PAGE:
The Affliction broadly covers a wasteland of emotions, and though most of the members of the band are in stable relationships or marriages, they prove uncannily able to identify with being alone, isolated, and thoroughly depressed.
So hey, you like music? Pop hooks? Verse-chorus-verse a la Kurt Cobain and the history of pop music, or the kind of pop fodder you get on the radio? Then don't listen to the new album Shaking The Habitual by The Knife ... it represents the antithesis of that whole idea. That's what makes it so fantastic.
The eleven songs on the album are grounded in acoustic jamming that often venture out into astral electric (near) rave-ups. This guitar work is impressive and everything here sounds great. Why do I feel reluctance then to just saying, "dammit, this isn't boring - its plain awesome ..." and why can't I recommend this to all you out there searching for 2013's anthem?
Multi-instrumentalists and producers Matt Shaw and Nick Andre have no genre they fit into, or mold they confine themselves to. Their music and lyrics are filled with meaning, every track with deliberate, intentional contradictions between the music and the lyrics.
Who knew Mudhoney had another album in them? The original grunge kids have grown up but refused to turn their amps down. Mudhoney's new album, Vanishing Point, isn't a deviation or an exact return, but a set of tunes that make their point without fuss (just old garage-rock power). The fuzz is still super and the muff is still big.
Sometimes the right room and the right vibe can make an ok jam into a special listening pleasure. The best cut might be from Trent Reznor and his piece "Mantra," which also features Joshua Homme (QOTSA) and it makes me look forward to new NIN music. The rest of the album is sort of forgettable in that it sounds like a 90's retrospective. This isn't a bad thing, but the tunes blend together after a couple listens, without many WOW moments.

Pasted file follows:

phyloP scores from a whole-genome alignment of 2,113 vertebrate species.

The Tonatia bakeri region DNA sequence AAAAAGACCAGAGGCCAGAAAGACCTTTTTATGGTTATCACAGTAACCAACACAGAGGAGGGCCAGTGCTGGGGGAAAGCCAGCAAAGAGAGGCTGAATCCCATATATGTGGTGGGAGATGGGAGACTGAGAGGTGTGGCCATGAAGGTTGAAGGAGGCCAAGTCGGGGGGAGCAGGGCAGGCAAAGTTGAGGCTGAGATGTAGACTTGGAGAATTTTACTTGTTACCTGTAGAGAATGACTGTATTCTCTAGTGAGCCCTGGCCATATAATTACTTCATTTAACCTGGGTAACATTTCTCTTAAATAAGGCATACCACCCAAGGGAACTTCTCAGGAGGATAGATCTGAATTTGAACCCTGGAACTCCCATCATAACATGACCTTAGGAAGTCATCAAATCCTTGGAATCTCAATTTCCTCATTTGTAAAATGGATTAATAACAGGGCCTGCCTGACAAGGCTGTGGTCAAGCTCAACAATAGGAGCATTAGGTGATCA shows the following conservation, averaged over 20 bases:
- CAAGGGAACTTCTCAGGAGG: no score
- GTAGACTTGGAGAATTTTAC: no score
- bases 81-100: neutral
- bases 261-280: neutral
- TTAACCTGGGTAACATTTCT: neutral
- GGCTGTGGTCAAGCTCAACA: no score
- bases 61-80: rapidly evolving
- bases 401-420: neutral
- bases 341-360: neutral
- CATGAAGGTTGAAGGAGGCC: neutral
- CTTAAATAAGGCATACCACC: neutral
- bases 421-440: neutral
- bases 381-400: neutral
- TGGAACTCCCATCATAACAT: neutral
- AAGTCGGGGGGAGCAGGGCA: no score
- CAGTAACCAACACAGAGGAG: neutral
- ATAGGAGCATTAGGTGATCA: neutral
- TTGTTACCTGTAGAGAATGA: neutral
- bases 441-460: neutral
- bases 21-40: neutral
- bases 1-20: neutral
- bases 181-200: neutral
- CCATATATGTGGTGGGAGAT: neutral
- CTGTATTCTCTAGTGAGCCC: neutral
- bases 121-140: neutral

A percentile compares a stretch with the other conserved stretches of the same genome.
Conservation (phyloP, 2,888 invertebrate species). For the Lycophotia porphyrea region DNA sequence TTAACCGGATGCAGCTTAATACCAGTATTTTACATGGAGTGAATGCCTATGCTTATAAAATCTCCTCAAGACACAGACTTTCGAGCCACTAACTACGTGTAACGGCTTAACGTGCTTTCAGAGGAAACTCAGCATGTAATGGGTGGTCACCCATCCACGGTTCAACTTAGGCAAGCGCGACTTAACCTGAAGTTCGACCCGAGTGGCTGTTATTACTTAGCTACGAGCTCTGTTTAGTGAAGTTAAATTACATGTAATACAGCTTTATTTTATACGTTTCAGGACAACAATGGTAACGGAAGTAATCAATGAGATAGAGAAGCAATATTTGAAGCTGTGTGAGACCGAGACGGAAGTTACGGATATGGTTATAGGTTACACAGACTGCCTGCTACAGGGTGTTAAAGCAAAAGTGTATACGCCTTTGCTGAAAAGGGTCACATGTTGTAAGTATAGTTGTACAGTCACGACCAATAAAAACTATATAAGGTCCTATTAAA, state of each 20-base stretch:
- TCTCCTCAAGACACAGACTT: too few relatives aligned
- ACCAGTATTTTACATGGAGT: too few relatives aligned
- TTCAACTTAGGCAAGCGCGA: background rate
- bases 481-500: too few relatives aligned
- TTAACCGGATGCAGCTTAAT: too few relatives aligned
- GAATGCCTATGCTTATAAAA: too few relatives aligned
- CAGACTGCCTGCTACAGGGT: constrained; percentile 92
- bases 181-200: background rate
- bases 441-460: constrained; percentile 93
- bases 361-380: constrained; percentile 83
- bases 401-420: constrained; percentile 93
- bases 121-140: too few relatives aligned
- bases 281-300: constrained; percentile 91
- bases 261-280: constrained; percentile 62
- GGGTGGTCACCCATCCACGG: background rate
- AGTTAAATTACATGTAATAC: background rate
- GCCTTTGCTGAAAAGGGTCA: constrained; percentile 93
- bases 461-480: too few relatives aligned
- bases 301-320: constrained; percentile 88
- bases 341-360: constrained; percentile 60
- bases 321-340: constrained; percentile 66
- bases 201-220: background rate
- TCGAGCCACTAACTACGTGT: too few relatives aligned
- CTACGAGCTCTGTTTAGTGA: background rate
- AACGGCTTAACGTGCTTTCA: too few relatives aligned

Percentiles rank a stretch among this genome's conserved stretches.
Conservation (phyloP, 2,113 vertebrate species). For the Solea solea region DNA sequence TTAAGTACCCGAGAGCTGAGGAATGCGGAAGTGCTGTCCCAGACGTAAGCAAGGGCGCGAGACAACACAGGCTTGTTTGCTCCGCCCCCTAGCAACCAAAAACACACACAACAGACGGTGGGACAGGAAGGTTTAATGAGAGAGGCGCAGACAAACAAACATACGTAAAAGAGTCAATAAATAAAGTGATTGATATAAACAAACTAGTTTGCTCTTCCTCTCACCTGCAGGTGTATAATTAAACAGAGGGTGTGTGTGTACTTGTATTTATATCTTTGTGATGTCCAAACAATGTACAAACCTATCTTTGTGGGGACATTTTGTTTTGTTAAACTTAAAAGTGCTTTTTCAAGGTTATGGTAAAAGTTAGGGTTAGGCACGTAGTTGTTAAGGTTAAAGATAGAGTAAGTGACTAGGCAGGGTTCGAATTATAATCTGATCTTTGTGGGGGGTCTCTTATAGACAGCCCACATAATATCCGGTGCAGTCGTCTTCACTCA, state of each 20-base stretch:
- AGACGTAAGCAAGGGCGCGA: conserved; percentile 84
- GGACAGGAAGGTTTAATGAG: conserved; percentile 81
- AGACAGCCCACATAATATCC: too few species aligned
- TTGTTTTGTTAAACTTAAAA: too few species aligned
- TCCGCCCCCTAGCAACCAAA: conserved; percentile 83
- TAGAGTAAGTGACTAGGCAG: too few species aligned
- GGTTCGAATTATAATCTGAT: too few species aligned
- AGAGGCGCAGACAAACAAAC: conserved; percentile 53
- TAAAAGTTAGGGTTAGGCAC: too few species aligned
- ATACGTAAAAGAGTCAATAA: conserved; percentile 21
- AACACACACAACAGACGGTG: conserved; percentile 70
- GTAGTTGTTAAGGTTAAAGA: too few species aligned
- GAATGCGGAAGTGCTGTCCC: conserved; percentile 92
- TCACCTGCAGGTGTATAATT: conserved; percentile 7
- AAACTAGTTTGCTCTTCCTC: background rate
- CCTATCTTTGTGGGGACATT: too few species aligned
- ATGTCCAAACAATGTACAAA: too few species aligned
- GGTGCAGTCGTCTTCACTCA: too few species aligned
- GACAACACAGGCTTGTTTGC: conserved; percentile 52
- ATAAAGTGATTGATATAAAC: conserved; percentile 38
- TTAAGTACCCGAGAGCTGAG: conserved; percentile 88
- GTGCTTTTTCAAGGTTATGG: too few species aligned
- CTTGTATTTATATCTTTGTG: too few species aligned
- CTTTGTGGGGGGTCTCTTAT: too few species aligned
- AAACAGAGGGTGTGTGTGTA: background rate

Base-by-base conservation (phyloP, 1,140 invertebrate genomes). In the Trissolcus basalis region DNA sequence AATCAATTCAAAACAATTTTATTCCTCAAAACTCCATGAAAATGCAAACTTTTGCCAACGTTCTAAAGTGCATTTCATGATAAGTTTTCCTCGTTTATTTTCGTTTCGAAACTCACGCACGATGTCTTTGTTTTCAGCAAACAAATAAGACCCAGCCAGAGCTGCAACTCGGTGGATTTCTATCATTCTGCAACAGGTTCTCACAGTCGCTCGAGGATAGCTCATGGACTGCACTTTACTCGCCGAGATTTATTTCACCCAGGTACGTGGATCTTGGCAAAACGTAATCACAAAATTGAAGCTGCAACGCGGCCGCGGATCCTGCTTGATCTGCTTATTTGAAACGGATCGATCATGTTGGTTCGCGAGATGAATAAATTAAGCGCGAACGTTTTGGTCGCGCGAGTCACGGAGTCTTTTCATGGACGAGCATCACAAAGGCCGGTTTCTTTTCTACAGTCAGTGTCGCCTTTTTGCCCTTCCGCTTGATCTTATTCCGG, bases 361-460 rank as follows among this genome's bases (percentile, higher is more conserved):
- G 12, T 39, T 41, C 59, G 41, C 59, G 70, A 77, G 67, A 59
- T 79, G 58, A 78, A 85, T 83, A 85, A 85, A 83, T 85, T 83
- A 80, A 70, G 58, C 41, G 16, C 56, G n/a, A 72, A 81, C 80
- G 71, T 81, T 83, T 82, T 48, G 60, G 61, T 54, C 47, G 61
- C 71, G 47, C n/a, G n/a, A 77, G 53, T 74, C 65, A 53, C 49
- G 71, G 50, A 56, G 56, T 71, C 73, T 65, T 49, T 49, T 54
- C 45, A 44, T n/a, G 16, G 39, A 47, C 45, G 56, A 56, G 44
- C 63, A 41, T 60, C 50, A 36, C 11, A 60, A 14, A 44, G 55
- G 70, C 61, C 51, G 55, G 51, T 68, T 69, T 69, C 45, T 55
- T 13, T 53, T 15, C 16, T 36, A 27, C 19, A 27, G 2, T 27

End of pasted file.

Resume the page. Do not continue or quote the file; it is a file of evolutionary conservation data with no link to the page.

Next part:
This is how modern songwriting happens ... Sit down with Google and find some fucked up subject matter. Its fascinating to think that Cave just sits around and follows links - bouncing around the Internet from sick disease pics, to the history of the Black Plague, to Robert Johnson, to dabbling in porno, reading the NY Times, and flipping though red carpet photos...is this rock 'n' roll?
Yo La Tengo's new album isn't likely to disappoint longtime fans, but it isn't the type of record that will excite too many critics or casual streamers. When it comes down to it, I love the first song and tolerate the rest.
OK, so one problem I've always had with a band that is all about Marxist, third-world rebellion is that it's existing in a capitalist, democracy and a major label environment on top of that. The band always knew they were part of the "machine" they raged against, so the argument that they infiltrated the very beasts they wanted to bring down ... cough ... still, they became fairly big/successful rock musicians off this album so ... do we want to consider this as rebel music or entertainment? | COMMENT
On their last two albums Ethan Kath’s explosive synths and Alice Glass’ staple wail placed them at a limbo in-between of dark obscure electro and blogosphere stardom. Yet, in their newest album, (III), the duo seems stuck in a dystopia of discontent, frustration, and despair as disharmonic and angst driven electronic melodies define the album.
Soundgarden are back with a quality collection of songs that won't embarrass them (or fans) and even if they fail to reach the heights of their peak work, they add to their catalog a few tunes that can sound right at home on stage with the classics.
I feel like I've written the words "epic grunge" before, but never have I thought that phrase as many times during one album, er DOUBLE album, as I have during my spins through the multi-colored ride of Neil Young and Crazy Horse's new album Psychedelic Pill.
Grimes’ dream pop and dark wave blend with scarcely tangible vocals might seem kitschy on paper, but she means it and it is perfect for this cold, autumn weather. Just because it's so listenable doesn’t mean it is bad.
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